I can’t tell you how much my life has changed since I let an imbecile sprinkle water on the top of my head in public yesterday. That’s because it hasn’t at all. Consider it a religious experiment: lifelong agnostic/atheist decides to let himself be baptized–for the second time, no less!–to test out this putative theory of Jesus’ magical healing powers, only to find once again that it’s a load of crap. Whew! What a surprise–not to mention relief.
You say: “Stew, you hypocrite! How could you do such a thing, kneeling on a pillow before a congregation of true believers, pretending to have finally joined their ranks?”
Well, that’s a good question. If I had any self-respect whatsoever, I probably wouldn’t have done it. I went kicking and screaming all the way–internally, but still. I guess I figured I owed it to my wife for leaving her at the altar all those years ago, even though the intervening years of teaching have enabled her parents to pay off the astronomical wedding fee (her father made her go through with the whole thing anyway in spite of my no-show, either to help keep up appearances, recoup on his losses, guilt-trip me into coming back with my tail between my legs and marrying her afterwards, or all of the above; I must say I was appalled by the video footage and photos of my poor bride looking absolutely miserable in her wedding gear and flowing white bridal dress. It’s one of several things I’ve done in my life I’ve yet to forgive myself for, adding to the parade of perennial health problems and soul-gnawing woes.
If you ask me how I could do such a thing, I can only tell you that Jina is as high-maintenance as the Chernobyl reactor. As for drinking the Kool-Aid yesterday, it was an empty gesture, and I puked it out afterwards anyway like Gus Fring kneeling before the toilet after he dispatches his Mexican drug-dealing enemies with that poisoned batch of tequila in Breaking Bad.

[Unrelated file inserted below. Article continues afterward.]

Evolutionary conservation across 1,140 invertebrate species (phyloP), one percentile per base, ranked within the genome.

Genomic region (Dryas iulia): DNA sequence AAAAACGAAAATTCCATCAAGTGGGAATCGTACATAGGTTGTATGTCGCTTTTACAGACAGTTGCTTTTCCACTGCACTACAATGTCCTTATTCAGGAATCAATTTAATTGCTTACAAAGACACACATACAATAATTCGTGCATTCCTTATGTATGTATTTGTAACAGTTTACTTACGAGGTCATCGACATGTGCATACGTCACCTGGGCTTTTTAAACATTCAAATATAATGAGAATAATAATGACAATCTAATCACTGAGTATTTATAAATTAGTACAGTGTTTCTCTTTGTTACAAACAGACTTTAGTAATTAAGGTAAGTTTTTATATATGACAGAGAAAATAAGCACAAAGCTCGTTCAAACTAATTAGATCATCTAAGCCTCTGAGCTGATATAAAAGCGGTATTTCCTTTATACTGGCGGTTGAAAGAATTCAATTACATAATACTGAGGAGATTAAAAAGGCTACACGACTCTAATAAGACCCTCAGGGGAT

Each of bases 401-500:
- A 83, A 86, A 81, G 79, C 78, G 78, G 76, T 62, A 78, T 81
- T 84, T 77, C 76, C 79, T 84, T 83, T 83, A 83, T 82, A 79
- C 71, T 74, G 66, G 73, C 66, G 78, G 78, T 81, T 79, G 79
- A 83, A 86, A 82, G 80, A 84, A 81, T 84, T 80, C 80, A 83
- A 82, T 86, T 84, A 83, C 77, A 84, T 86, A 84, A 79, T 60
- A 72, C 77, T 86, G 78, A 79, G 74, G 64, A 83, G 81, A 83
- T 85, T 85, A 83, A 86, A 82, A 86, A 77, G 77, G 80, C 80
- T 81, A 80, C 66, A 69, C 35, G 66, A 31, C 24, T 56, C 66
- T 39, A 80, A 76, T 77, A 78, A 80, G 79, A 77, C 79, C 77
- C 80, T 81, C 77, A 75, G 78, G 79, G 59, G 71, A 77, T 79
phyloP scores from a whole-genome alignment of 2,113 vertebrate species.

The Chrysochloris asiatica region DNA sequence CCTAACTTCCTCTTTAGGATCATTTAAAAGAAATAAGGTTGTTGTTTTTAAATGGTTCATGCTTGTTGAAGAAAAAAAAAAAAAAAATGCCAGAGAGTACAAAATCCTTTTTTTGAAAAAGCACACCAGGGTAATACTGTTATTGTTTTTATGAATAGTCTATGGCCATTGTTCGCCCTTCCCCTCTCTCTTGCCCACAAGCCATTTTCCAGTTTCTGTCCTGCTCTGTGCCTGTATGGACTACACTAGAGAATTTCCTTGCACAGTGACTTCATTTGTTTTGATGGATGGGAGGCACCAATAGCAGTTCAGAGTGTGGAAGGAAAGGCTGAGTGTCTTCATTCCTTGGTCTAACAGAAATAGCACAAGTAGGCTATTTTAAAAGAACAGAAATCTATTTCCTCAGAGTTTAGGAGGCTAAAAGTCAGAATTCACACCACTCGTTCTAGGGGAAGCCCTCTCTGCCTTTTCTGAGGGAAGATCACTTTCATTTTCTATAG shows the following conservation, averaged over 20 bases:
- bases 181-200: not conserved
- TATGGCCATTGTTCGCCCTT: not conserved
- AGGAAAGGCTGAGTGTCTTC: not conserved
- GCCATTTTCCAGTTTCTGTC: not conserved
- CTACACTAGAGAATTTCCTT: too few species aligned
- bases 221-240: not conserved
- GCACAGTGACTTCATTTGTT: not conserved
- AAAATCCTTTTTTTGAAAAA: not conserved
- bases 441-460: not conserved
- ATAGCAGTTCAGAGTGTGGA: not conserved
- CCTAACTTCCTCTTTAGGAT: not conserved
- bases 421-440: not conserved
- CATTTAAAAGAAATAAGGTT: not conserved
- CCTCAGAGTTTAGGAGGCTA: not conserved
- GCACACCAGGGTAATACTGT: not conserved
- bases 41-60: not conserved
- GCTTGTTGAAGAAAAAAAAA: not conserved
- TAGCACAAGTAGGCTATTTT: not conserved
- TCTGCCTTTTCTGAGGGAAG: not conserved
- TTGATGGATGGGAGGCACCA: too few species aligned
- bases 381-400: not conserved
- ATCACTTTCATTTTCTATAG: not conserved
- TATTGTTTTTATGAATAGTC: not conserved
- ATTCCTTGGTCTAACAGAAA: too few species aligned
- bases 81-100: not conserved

“Ay caramba, honcho! Es muy picante, no?” Read that line in the voice of the Mexican character on The Simpsons for maximum stereotypical impact.)
Although I’m still kicking myself for going through with the whole ludicrous ideal, which isn’t as hard as it sounds considering I “was born without a spine” (Jane Curtin, Saturday Night Live), at least I have one admirable role model in literature to back me up (although he’s also a good deal smarter and more open-minded than I am): Ishmael in Melville’s Moby Dick (I’m still waiting for the guy to call me; I guess some people are just inconsiderate). He participates in his roommate Queequeg’s pagan ritual, despite stopping short of joining him on his fast for Ramadan (Queequeg likes to mix and match his faiths, like a Japanese person with a statue of Buddha and a shrine to Amaterasu in his living room), then attends the service in the chapel in New Bedford to hear Father Mapple’s prophetic sermon on Jonah and the whale.
(For an informative exegesis on Melville’s masterpiece–or, as Alan Pierce would say, “Exit Jesus”–please turn to the recent book All Things Shining. I’m sorry I’ve forgotten the names of the two authors and I can’t refer to it at the moment as I just traded it in yesterday for a used copy of Primo Levi’s outstanding Survival in Auschwitz.)
Before going up on stage with my fellow dupes to suffer the pastor’s indignity in front of his obedient audience, I argued with Jina about the appropriateness of subjecting myself to such nonsense; since we were sitting in the fourth row, right behind the red-robed crooners of the choir, Jina tactfully wrote down questions for me to answer instead of asking me out loud:
“Are you alone?”
I shrugged. Sure. I mean, hell, who isn’t, right (unless you want to get all Buddhistic and accurate about things, remembering that we’re really all one, sort of like the Three Musketeers).
“Do you feel pressure?”